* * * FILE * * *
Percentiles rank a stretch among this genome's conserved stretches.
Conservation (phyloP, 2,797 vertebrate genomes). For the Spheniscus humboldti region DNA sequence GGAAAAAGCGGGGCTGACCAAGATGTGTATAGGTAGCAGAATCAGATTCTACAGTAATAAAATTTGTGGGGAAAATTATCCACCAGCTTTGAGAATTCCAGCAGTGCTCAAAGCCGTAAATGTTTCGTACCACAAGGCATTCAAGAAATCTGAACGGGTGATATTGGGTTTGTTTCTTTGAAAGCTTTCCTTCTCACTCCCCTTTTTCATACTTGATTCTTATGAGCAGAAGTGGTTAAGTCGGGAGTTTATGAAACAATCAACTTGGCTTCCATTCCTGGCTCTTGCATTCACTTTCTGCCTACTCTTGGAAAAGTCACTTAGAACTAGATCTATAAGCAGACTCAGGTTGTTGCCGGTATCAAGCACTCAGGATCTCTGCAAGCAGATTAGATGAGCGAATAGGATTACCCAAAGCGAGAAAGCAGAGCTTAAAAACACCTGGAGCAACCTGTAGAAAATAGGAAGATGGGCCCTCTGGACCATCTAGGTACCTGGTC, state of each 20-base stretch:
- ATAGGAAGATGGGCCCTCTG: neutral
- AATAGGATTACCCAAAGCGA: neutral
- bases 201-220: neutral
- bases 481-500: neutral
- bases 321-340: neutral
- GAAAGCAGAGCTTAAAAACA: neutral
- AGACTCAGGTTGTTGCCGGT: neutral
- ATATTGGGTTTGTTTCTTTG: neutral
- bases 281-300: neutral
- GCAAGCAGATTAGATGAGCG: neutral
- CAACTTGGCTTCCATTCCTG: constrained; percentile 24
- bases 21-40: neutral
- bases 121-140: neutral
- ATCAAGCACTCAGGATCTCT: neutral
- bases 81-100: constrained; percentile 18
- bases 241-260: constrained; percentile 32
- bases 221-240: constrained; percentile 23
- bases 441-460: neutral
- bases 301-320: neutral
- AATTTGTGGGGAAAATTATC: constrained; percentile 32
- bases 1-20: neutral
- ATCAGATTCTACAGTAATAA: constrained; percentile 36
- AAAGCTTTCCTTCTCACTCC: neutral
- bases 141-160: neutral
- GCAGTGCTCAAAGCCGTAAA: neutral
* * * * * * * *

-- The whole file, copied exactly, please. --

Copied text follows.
Percentiles rank a stretch among this genome's conserved stretches.
Conservation (phyloP, 2,797 vertebrate genomes). For the Spheniscus humboldti region DNA sequence GGAAAAAGCGGGGCTGACCAAGATGTGTATAGGTAGCAGAATCAGATTCTACAGTAATAAAATTTGTGGGGAAAATTATCCACCAGCTTTGAGAATTCCAGCAGTGCTCAAAGCCGTAAATGTTTCGTACCACAAGGCATTCAAGAAATCTGAACGGGTGATATTGGGTTTGTTTCTTTGAAAGCTTTCCTTCTCACTCCCCTTTTTCATACTTGATTCTTATGAGCAGAAGTGGTTAAGTCGGGAGTTTATGAAACAATCAACTTGGCTTCCATTCCTGGCTCTTGCATTCACTTTCTGCCTACTCTTGGAAAAGTCACTTAGAACTAGATCTATAAGCAGACTCAGGTTGTTGCCGGTATCAAGCACTCAGGATCTCTGCAAGCAGATTAGATGAGCGAATAGGATTACCCAAAGCGAGAAAGCAGAGCTTAAAAACACCTGGAGCAACCTGTAGAAAATAGGAAGATGGGCCCTCTGGACCATCTAGGTACCTGGTC, state of each 20-base stretch:
- ATAGGAAGATGGGCCCTCTG: neutral
- AATAGGATTACCCAAAGCGA: neutral
- bases 201-220: neutral
- bases 481-500: neutral
- bases 321-340: neutral
- GAAAGCAGAGCTTAAAAACA: neutral
- AGACTCAGGTTGTTGCCGGT: neutral
- ATATTGGGTTTGTTTCTTTG: neutral
- bases 281-300: neutral
- GCAAGCAGATTAGATGAGCG: neutral
- CAACTTGGCTTCCATTCCTG: constrained; percentile 24
- bases 21-40: neutral
- bases 121-140: neutral
- ATCAAGCACTCAGGATCTCT: neutral
- bases 81-100: constrained; percentile 18
- bases 241-260: constrained; percentile 32
- bases 221-240: constrained; percentile 23
- bases 441-460: neutral
- bases 301-320: neutral
- AATTTGTGGGGAAAATTATC: constrained; percentile 32
- bases 1-20: neutral
- ATCAGATTCTACAGTAATAA: constrained; percentile 36
- AAAGCTTTCCTTCTCACTCC: neutral
- bases 141-160: neutral
- GCAGTGCTCAAAGCCGTAAA: neutral